• in

    Amid Shortfalls, Biden Signs Executive Order to Bolster Critical Supply Chains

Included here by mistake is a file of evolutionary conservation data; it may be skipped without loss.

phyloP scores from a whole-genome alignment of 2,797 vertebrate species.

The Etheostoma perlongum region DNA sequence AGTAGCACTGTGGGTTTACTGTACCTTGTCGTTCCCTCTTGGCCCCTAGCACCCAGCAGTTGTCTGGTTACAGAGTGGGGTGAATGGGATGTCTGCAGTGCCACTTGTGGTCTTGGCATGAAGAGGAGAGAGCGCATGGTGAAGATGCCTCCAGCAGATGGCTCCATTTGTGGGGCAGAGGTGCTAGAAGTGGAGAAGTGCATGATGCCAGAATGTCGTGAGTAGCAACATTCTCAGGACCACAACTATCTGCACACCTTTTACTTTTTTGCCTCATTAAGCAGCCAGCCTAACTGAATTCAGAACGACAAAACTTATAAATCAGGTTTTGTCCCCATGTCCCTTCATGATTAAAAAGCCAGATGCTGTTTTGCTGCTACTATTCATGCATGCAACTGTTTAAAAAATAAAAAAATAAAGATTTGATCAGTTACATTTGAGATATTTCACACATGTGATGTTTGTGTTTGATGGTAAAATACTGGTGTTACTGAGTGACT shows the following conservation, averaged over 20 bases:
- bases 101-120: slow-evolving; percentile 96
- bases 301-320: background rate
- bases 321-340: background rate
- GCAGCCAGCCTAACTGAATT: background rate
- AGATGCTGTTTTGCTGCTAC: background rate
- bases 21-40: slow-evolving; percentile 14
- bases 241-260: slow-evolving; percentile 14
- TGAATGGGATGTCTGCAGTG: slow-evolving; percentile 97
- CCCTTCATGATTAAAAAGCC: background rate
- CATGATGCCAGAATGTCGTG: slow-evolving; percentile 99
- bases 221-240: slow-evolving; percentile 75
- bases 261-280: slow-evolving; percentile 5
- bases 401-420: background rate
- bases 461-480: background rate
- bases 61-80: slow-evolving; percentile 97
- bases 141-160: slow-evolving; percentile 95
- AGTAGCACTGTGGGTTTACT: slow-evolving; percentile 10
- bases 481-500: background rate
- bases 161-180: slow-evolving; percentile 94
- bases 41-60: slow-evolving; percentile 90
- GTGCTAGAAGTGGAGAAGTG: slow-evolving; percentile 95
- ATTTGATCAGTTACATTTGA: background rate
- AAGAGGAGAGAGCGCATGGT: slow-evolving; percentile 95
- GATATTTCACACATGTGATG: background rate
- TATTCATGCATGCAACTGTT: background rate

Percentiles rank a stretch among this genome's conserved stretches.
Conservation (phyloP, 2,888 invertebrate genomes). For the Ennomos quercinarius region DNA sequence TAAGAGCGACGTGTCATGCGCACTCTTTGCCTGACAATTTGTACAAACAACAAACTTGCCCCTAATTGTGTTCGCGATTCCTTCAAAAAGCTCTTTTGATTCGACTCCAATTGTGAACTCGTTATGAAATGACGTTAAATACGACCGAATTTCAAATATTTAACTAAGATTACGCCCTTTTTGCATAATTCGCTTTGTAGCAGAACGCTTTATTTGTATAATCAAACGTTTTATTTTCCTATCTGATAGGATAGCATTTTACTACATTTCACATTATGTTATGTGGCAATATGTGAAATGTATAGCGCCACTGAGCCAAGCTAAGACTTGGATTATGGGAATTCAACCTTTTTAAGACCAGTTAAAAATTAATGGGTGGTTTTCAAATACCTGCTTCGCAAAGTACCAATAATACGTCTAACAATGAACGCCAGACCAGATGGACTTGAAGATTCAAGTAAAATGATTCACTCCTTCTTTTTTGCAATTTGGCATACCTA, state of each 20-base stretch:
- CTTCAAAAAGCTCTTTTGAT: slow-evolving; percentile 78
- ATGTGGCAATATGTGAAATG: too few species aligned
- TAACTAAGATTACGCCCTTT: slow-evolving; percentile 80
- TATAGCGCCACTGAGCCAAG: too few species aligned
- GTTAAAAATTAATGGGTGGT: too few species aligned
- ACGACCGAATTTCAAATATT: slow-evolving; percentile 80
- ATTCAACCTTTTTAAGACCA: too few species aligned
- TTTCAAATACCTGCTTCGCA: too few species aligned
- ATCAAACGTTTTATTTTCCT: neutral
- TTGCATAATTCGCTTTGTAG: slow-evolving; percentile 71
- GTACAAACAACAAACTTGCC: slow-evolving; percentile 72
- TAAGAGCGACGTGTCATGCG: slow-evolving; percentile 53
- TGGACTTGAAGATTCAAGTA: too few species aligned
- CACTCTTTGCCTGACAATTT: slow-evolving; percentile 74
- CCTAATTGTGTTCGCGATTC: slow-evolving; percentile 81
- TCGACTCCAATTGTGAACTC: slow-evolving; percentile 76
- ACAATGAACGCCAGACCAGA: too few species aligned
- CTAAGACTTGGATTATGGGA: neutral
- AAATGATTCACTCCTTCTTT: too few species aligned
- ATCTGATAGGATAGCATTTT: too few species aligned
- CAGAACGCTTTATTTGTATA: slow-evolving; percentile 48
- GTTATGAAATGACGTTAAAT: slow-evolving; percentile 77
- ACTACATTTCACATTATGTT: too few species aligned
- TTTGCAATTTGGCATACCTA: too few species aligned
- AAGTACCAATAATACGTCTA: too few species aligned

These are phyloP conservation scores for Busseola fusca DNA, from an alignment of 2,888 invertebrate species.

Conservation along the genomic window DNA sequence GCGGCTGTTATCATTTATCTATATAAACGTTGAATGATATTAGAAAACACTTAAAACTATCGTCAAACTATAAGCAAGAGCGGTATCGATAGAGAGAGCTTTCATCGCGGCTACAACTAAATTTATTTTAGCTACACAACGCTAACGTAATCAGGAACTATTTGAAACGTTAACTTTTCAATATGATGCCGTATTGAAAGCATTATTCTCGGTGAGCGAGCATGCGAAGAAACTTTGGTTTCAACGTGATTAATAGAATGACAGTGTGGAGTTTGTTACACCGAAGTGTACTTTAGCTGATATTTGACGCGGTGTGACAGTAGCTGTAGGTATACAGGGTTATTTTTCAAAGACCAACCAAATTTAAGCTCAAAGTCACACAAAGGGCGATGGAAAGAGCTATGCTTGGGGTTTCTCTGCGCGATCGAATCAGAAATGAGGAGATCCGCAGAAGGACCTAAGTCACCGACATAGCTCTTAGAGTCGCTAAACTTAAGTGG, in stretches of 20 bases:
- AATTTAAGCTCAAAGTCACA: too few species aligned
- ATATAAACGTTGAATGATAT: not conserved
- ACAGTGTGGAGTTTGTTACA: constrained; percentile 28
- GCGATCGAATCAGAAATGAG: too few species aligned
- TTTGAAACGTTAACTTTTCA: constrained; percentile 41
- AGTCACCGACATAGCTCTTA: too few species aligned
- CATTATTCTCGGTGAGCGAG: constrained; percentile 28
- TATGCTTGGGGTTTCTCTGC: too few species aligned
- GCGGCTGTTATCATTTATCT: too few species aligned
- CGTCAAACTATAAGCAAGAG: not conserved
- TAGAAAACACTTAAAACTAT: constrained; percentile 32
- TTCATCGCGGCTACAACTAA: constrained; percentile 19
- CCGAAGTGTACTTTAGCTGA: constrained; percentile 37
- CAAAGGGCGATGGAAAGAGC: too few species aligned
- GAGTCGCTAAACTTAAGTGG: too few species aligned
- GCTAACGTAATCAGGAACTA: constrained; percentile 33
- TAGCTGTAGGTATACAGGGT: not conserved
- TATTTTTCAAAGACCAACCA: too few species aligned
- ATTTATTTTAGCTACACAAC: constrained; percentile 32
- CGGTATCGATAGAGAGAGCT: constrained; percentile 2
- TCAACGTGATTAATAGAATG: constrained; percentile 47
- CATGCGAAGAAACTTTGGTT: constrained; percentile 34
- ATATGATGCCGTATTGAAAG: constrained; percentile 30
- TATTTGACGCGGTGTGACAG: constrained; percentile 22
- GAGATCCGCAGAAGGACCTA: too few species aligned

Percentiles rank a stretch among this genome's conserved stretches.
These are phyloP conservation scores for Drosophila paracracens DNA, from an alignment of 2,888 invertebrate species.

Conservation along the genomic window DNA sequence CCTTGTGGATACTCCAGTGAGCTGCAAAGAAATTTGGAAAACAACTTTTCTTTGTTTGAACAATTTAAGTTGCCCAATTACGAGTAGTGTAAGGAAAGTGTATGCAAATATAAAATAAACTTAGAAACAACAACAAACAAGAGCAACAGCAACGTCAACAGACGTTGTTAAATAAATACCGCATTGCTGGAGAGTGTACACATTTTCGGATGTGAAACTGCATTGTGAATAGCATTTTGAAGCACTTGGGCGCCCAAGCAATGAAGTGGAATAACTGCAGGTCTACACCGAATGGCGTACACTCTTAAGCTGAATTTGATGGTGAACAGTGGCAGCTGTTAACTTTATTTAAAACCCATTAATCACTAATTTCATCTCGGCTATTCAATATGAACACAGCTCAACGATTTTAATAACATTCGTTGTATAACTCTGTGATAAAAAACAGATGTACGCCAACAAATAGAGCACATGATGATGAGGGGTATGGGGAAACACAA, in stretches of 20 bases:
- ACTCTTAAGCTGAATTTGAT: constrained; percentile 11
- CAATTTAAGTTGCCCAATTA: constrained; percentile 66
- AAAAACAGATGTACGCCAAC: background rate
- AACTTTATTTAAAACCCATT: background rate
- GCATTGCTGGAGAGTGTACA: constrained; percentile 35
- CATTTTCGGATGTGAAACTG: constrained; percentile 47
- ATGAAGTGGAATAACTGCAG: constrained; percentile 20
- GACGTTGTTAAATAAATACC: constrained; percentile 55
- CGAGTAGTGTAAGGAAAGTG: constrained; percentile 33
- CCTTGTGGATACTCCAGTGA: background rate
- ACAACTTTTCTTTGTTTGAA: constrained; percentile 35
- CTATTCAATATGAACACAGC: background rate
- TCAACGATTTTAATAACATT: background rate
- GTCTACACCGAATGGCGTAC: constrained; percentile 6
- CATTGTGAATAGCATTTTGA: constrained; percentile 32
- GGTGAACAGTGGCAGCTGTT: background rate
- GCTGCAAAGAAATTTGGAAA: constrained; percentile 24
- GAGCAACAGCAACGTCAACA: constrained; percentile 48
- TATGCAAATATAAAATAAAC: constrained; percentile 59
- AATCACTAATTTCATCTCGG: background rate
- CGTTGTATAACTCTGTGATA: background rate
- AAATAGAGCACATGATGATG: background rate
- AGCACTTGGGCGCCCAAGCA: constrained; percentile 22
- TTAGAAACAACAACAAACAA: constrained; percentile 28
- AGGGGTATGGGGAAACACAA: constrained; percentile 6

#masthead-section-label, #masthead-bar-one { display: none }The Coronavirus OutbreakliveLatest UpdatesMaps and CasesRisk Near YouVaccine RolloutNew Variants TrackerAdvertisementContinue reading the main storySupported byContinue reading the main storyAmid Shortfalls, Biden Signs Executive Order to Bolster Critical Supply ChainsThe order is intended to help insulate the economy from future shortages of critical imported components by making the United States less reliant on foreign supplies.President Biden on Wednesday signed an executive order requiring his administration to review critical supply chains with the aim of bolstering American manufacturing.Credit…Doug Mills/The New York TimesJim Tankersley and Feb. 24, 2021Updated 7:28 p.m. ETWASHINGTON — Automakers have been forced to halt production because of a lack of computer chips. Health care workers battling the coronavirus pandemic had to make do without masks as the United States waited on supplies from China. And pharmaceutical executives worried that supplies of critical drugs could dry up if countries tried to stockpile key ingredients and block exports.Deep disruptions in the global movement of critical goods during the pandemic prompted President Biden on Wednesday to take steps toward reducing the country’s dependence on foreign materials. He issued an executive order requiring his administration to review critical supply chains with the aim of bolstering American manufacturing of semiconductors, pharmaceuticals and other cutting-edge technologies.In remarks at the White House, the president cast the move as an important step toward creating well-paying jobs and making the economy more resilient in the face of geopolitical threats, pandemics and climate change.“This is about making sure the United States can meet every challenge we face in the new era,” he said.But the effort, which has bipartisan support, will do little to immediately resolve global shortages, including in semiconductors — a key component in cars and electronic devices. A lack of those components has forced several major American auto plants to close or scale back production and sent the administration scrambling to appeal to allies like Taiwan for emergency supplies.Administration officials said the order would not offer a quick fix but would start an effort to insulate the American economy from future shortages of critical imported components.Mr. Biden discussed the issue in the Oval Office on Wednesday afternoon with nearly a dozen Republican and Democratic members of Congress. Senator Chuck Schumer, Democrat of New York and the majority leader, called for the crafting and passage of a bill this spring to address supply chain vulnerabilities.“Right now, semiconductor manufacturing is a dangerous weak spot in our economy and in our national security,” Mr. Schumer said. “Our auto industry is facing significant chip shortages. This is a technology the United States created; we ought to be leading the world in it. The same goes for building-out of 5G, the next generation telecommunications network. There is bipartisan interest on both these issues.”Republicans emerged from the White House meeting optimistic that such efforts could soon move forward. Representative Michael McCaul, Republican of Texas, said he was pleased to see that the White House made the issue a top priority and that the president was receptive. “His words were, ‘Look, I’m all in,’” he said.Mr. McCaul said that much of the conversation revolved around legislation that Congress had passed last year to incentivize the chips industry — but which still needs funding for research grants and a refundable investment tax credit — as well as the current chips shortage and possible looming job losses in the auto industry.“China is looking at investing $1 trillion in their digital economy,” Mr. McCaul said. “If we’re going to be competitive, we have to incentivize these companies to manufacture these advanced chips in the United States.”Mr. Biden called the meeting one of the best of his presidency so far. “It was like the old days,” he said. “People were actually on the same page.”A global semiconductor shortage has led to production delays for American automakers.Credit…Mohamed Sadek for The New York TimesThe president ordered yearlong reviews of six sectors and a 100-day review of four classes of products where American manufacturers rely on imports: semiconductors, high-capacity batteries, pharmaceuticals and their active ingredients, and critical minerals and strategic materials, like rare earths.The Coronavirus Outbreak More